Sci-Fi Storm

Dungeons and Dragons: Wrath of the Dragon God review

by on Apr.05, 2006, under General News

The sequel to to the 2000 feature Dungeons and Dragons, Dungeons and Dragons: Wrath of the Dragon God, is a very different movie from its predecessor from what I remember. The DVD was recently released, and this old D&D player had a chance to review it.

It’s been quite a while since I’ve seen the original, but I remember it being campy and otherwise pretty poor. The only thing this “sequel” really has in common is the franchise name, and Damodar, who returns 100 years on in this sequel as a somewhat undead mage seeking retribution and power through an orb, which holds the power of a powerful dragon.

Bruce Payne returns in this role, but most of the other characters are filled out by newcomers – in fact, a number of them have not appeared in anything else, before or since.

After Damodar finds the orb, and Berek (Mark Dymond) and Melora (Clemency Burton-Hill) discover the secret of some ancient wizards, Berek leads a small band of adventurers to find the orb while Melora works with the Mages’ Council to figure out how to deal with it.

Berek’s group consists of some of the archetypical D&D characters: Berek is the fighter; Lux (Ellie Chidzey) the barbarian; Dorian (Steven Elder) the cleric; Ormaline (Lucy Gaskell), the mage (and elf); and Nim, the thief.

Alas, the lack of experienced actors does show, but not as badly as one might think. Probably the biggest problem was the lack of screen time some of these characters received – we really get no sense of them, what their motivations are, etc. – they are there to play the D&D role and that’s it.

Of the party, Min was probably the most believable in the role of rogue. Lux we get some backtory, but I had a bit of trouble believing her as a barbarian. Ormaline was supposedly looking for a challenge, yet she had looks of amazement when she cast her spells. And Dorian had a lot of potential I think, but he had the least amount of screen time.

Plot-wise, it seemed a typical D&D-type adventure. A small, rough party gets together to explore and defeat a foe. There were some holes that I perceived: The captain of the guard gets introduced in the beginning as if he has a major role to play, yet appears just once more in a rather ineffectual part – the screen time could have been used elsewhere. And when the party appears in Damodar’s lair, what happened to Ormaline? She falls in pain for no apparent reason. And the white dragon seemed to be there because there has to be dragons, right?

For the D&D fans, we do get a lot of bows to the game: Various references to situations from game modules are mentioned (such as the Shrine of the Kuo-Toa), and even to some of the rules, such as Ormaline having only prepared two teleportation spells. The opening credits feature some drawings and information meant to represent the game (picture of a dragon, stats of a half-orc, etc.) Even in one of the special features, we get to see “character sheets” for the main characters (by the way, they are level 8).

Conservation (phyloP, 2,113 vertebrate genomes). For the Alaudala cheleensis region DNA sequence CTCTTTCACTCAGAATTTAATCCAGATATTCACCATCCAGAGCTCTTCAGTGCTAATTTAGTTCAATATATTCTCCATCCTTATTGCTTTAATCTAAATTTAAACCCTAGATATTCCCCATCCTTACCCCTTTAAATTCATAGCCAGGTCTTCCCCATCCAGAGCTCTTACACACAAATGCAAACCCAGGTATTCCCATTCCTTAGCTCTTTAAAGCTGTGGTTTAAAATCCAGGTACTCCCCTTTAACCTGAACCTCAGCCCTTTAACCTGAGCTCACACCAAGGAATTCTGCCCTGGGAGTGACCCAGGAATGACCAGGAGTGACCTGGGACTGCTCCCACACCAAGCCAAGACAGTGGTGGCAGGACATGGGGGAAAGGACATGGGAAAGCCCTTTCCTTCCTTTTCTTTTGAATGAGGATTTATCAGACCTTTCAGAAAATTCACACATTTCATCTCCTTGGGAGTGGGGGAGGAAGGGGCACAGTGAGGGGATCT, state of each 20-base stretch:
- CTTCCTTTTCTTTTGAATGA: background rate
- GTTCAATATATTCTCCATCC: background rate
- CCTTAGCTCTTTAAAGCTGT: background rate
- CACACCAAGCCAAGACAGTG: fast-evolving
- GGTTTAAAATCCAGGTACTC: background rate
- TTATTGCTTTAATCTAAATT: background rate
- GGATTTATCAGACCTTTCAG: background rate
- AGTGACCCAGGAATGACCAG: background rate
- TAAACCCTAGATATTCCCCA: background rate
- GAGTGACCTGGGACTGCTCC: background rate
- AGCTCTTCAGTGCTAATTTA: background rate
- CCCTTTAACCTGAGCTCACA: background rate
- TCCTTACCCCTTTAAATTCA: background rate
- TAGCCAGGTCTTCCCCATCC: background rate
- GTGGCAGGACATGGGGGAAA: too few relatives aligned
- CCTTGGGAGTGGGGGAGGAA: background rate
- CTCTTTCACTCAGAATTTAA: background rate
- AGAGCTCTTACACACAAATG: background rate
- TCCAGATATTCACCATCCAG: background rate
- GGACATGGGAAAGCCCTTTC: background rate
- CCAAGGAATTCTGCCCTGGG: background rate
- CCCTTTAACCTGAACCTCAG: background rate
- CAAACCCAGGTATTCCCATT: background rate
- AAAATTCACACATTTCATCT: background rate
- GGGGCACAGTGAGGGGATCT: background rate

For special features, we get:

  • “Rolling the Dice: Adapting the Game to the Screen”: A look at the cast and locations. Lucy Gaskell (Ormaline) actually studied her role, wishing to be as realistic as possible (she may need to study more though).
  • “The Arc: A Conversation with Gary Gygax”: The creator of Dungeons and Dragons speaks about the movie and characters.
  • A commentary track made by D&D players “in character”. A rather unusual way of doing a commentary, but nothing insightful for the production itself.

Alas, no outtakes or deleted scenes.

Plot/Story: I think it was in general a good story, but not well implemented. I had to watch it twice just to make sure I didn’t miss anything, as a lot of exposition is in rapid dialog. I found myself wondering how Melora was cursed, and the point of some things other than to play with special effects. 1/5

Characters/Acting: There is a lot of potential for character development, but there was very little. What are the motivations of the individual party members? I’d be happier for a longer feature with more character development, and drop the dead weight of the more useless scenes. Although these are newcomers, there is potential. 1/5

Effects/Visuals/Audio: Overall decent, but some of the special effects seemed deficient. Some of the flying mechanics seemed off, and the dragon itself seemed to not be completely rendered, especially in the neck – unless it was meant to be an undead dragon, but I didn’t get that from the plot. 3/5

DVD Packaging/Extras: Not a lot of extras. The main menu is animated with scenes from the movie within the orb. The standard plastic case is included, with an artistic rendition of a scene from the movie adorning the front. 2/5

Overall: Do I think this was a bad movie? No. It wouldn’t win any awards, and would never make it with the mainstream crowd, D&D fans should definitely take a look. 2/5

Total: 1.8 out of 5.

D&D is not necessarily something that can translate into a short feature. This will probably be the last live-action production in the franchise, but there is always hope.

2 Comments for this entry

  • Anonymous Coward


    If I recall, the reason why she falls in pain is because the teleport spell was not entirely successful. Her arm materialzed in a block of stone.

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